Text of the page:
Van Alen has been a guitarist for over 20 years now, starting when he was 14 and having had professional training while still in his teens in order to be able to play like his idols Slash, Steve Vai and Yngwie Malmsteen. So he was a relatively “driven” youngster, keen to understand the theory, structure and maths of music. This helped him get to play with various local bands, but the big life-changing moment came when he joined the Austrian metal band Ecliptica in 2008.
In 2017 Van Alen decided to make an instrumental solo album, and this was the thinking behind “String Theory”, a desire to use various arrangements which wouldn’t have suited Ecliptica. Despite playing lead guitar for them, he’s always loved providing session support for other bands as well, so the opportunity to create something different was very appealing.
Ok, some of the mix is very “Euro-rock”, and Van Alen compounds that by saying that “the listener should be taken to a unique journey where the storytelling is delivered by the guitar itself and the path is covered in a special instrumental atmosphere”.
Bleargh! Despite this PRspeak though, what Van has achieved is an album where the guitar does genuinely sound like it has taken the role of lead vocalists. Unconventional but not uninteresting – I have to say I’ve usually been quite bored by totally instrumental albums in the past but I have to say I like this, and the reason is the quality of the melodies that Van Alen and his co-conspirator Felix Mitterer (Silverline Music) have written. “To the Moon and back” illustrates this perfectly, it’s basically a powerful rock ballad with strong rhythm and acoustic work but shimmering lead licks take the place of where “yer frontman” would be rhapsodising. Beautiful. “Ishtar (Of Love and War)” is similarly haunting, with a desert-like atmosphere to it with a touch of soft careening that is the closest we get to having a singer.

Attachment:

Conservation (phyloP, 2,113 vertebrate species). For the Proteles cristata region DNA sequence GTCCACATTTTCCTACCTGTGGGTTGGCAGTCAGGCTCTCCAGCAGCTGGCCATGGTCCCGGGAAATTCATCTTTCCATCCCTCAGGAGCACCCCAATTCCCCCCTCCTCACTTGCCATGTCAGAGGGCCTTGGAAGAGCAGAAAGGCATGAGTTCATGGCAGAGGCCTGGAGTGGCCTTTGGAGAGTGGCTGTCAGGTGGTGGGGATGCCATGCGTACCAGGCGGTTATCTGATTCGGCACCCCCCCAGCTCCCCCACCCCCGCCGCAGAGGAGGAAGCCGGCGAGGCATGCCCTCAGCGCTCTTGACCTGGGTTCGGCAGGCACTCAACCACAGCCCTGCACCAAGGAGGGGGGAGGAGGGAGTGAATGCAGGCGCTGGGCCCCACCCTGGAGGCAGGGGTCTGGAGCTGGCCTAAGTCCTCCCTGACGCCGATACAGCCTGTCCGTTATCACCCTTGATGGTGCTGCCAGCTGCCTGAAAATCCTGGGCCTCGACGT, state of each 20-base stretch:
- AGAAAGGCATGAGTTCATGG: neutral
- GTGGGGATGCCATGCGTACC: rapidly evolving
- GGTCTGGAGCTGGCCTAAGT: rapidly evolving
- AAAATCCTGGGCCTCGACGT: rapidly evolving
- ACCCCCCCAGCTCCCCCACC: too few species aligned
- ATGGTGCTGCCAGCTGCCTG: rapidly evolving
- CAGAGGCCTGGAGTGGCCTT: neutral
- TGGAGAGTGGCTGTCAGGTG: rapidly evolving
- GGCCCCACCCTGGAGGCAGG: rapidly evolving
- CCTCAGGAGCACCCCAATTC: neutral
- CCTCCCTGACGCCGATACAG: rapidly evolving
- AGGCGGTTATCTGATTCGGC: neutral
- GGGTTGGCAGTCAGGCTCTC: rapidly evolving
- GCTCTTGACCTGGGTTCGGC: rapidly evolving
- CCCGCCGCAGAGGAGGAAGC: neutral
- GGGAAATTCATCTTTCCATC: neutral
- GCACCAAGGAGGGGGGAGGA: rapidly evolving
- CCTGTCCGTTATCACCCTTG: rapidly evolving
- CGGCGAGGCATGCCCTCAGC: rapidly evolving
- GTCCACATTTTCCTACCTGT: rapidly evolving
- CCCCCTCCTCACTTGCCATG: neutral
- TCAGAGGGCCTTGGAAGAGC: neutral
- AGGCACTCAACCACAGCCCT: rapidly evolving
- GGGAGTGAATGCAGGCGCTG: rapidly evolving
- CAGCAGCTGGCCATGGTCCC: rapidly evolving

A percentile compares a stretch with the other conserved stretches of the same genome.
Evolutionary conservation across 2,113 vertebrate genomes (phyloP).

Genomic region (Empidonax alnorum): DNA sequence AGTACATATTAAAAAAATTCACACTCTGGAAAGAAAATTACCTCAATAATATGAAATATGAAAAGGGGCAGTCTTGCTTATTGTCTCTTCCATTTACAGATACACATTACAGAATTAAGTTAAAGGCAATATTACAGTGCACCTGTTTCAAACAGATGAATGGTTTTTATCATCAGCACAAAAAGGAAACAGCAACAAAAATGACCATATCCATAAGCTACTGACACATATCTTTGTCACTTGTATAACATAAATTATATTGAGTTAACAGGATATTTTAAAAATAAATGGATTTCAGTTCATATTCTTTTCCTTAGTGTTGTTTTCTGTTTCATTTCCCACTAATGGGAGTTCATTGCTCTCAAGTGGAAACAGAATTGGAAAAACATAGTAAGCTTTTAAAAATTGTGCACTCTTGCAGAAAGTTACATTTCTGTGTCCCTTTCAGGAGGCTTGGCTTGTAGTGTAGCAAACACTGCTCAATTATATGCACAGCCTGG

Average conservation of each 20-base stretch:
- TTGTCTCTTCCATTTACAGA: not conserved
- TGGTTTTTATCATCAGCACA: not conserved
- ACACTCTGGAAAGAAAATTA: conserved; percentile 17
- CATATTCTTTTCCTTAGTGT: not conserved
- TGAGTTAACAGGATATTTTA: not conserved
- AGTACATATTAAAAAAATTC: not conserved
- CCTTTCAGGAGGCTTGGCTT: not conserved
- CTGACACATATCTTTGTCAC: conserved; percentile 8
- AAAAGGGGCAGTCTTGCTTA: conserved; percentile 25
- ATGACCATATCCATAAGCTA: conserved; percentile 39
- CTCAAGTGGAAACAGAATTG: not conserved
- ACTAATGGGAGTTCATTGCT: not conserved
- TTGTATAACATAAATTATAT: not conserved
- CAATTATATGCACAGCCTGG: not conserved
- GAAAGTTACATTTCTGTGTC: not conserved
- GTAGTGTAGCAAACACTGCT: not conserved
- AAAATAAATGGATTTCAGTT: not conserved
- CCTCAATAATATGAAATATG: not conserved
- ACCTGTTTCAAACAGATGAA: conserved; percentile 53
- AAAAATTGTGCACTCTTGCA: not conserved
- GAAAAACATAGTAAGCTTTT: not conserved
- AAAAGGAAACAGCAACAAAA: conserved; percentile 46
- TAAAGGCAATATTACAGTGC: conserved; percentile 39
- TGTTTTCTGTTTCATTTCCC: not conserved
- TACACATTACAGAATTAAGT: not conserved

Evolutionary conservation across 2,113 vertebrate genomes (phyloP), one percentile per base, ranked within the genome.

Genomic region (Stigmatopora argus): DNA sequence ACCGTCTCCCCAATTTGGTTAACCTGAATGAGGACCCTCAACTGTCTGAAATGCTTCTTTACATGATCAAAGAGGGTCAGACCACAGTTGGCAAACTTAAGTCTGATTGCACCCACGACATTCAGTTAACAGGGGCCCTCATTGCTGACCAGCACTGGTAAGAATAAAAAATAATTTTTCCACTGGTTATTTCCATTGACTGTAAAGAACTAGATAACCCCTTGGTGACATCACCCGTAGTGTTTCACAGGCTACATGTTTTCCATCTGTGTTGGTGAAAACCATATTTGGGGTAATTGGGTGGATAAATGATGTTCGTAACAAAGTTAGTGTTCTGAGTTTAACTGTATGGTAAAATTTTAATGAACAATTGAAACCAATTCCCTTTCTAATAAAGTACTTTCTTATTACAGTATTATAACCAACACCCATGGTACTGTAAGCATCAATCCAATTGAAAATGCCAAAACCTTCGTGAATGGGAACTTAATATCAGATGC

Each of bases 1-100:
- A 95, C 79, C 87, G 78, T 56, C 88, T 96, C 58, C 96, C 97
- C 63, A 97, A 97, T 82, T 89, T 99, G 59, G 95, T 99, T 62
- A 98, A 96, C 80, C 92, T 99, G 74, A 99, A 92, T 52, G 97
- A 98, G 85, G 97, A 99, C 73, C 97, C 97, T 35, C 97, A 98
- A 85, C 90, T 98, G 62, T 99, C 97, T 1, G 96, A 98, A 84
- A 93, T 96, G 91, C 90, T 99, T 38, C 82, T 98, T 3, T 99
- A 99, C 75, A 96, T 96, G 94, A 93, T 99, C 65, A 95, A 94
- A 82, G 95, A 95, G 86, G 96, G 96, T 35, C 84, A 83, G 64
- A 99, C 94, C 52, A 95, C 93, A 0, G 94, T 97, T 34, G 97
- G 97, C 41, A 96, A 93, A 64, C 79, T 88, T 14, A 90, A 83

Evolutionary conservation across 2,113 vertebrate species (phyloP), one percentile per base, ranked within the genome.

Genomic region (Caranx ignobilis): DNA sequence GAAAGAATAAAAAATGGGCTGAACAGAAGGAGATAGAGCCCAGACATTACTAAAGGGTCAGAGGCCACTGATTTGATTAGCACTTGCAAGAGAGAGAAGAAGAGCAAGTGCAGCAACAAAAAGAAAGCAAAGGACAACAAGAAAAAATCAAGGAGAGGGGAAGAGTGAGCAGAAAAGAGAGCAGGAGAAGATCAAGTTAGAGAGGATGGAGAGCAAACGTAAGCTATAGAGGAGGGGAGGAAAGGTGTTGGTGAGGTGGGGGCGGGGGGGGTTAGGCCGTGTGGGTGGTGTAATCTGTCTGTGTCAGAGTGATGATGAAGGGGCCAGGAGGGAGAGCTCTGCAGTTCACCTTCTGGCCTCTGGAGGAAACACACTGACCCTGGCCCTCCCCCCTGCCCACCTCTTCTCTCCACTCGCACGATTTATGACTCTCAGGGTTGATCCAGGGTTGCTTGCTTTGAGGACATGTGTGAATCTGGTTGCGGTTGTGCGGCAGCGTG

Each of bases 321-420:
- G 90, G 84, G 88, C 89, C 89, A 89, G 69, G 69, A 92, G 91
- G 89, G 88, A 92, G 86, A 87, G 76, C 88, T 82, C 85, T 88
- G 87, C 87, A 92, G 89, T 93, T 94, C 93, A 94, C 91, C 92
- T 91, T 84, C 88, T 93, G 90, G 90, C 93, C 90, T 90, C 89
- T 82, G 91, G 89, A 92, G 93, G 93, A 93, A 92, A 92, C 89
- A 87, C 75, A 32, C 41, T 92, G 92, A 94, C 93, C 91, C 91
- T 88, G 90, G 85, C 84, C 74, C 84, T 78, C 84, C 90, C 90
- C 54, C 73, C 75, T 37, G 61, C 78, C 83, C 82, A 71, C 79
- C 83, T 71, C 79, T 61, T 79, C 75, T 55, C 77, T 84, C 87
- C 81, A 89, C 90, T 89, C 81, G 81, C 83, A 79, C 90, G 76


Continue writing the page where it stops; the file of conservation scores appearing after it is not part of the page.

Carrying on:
Overall, these are five lovingly crafted tracks with triumphantly soaring guitar licks that work very nicely without ever becoming boring or aural wallpaper. One thing I would say though is that at a shade under 20 minutes long this is closer to being an EP than an album. I cant imagine many folk buying it at a conventional full price for a CD?